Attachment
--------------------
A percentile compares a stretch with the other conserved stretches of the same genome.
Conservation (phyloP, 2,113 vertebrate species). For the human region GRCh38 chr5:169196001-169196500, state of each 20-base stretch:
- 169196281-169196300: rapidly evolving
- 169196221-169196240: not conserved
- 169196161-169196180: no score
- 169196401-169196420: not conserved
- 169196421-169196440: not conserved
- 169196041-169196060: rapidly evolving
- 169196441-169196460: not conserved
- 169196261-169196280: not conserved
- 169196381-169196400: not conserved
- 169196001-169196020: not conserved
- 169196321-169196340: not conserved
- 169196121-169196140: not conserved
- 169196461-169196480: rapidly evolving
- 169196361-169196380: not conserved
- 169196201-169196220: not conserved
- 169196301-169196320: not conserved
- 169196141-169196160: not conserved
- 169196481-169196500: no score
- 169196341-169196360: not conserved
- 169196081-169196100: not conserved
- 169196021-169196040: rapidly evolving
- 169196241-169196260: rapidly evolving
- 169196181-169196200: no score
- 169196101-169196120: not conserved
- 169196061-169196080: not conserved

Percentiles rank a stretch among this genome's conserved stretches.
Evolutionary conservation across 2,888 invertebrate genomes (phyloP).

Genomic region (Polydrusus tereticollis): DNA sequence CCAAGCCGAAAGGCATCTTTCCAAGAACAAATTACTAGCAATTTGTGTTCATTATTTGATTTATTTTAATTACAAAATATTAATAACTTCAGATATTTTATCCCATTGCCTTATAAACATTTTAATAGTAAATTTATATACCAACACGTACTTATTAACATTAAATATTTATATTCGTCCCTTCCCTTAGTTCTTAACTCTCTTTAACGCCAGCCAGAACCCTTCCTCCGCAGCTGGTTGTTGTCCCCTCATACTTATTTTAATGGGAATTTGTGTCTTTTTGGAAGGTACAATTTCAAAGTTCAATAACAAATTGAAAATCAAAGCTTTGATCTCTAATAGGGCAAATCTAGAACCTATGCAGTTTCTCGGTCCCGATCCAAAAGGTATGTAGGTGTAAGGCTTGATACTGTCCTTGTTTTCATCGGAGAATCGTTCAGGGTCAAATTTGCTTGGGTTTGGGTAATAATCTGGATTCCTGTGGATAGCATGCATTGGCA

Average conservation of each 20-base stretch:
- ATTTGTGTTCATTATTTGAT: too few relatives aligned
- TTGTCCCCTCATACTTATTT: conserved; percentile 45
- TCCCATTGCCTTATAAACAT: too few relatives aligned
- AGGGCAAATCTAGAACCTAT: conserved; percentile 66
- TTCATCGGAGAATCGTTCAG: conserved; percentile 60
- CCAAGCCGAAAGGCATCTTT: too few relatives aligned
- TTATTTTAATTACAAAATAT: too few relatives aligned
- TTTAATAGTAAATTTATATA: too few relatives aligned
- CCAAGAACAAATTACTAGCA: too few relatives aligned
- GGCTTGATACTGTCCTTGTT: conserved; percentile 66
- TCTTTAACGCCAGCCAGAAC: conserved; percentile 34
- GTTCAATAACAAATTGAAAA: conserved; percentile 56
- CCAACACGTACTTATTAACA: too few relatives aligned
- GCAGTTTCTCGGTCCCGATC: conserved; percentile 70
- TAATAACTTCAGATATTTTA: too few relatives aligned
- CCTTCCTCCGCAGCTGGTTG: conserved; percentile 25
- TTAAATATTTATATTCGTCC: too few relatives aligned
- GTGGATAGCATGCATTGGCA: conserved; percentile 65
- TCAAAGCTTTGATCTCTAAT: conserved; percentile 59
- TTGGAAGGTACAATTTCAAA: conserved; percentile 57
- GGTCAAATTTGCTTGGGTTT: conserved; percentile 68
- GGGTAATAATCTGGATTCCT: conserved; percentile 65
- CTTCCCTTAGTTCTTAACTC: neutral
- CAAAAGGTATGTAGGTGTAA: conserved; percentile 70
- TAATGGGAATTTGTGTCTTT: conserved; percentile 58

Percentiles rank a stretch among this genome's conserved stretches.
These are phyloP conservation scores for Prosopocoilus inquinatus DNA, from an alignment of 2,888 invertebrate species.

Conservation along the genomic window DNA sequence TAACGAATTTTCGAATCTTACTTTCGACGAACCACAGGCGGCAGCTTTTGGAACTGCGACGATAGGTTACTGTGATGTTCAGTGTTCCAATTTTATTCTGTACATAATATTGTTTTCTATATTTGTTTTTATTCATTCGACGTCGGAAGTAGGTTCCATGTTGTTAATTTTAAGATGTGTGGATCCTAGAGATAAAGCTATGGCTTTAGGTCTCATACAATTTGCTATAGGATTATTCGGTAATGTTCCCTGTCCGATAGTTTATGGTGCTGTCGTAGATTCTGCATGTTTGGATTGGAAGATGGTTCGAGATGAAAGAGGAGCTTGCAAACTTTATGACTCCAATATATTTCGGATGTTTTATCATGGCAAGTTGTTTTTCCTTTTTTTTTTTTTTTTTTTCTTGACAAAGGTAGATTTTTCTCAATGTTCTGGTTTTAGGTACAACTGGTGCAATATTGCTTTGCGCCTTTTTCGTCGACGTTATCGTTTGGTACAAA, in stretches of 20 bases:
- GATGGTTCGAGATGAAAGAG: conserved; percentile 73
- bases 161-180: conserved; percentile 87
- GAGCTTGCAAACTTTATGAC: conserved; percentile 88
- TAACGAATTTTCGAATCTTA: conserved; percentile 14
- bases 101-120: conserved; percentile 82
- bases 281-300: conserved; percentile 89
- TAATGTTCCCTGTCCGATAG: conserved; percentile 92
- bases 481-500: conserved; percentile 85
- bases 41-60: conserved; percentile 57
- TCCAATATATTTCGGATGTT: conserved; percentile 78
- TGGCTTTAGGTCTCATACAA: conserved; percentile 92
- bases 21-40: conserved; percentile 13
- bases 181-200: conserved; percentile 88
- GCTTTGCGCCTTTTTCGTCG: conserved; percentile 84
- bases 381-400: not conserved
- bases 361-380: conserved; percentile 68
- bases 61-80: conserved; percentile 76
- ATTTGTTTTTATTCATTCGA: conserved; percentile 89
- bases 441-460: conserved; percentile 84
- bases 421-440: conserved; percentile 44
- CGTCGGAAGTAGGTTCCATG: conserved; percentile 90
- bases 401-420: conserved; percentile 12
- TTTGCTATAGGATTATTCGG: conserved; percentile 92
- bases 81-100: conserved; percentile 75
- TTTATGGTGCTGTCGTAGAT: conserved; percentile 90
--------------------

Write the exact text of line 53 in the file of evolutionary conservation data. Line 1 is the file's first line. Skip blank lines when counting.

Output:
- GGGTAATAATCTGGATTCCT: conserved; percentile 65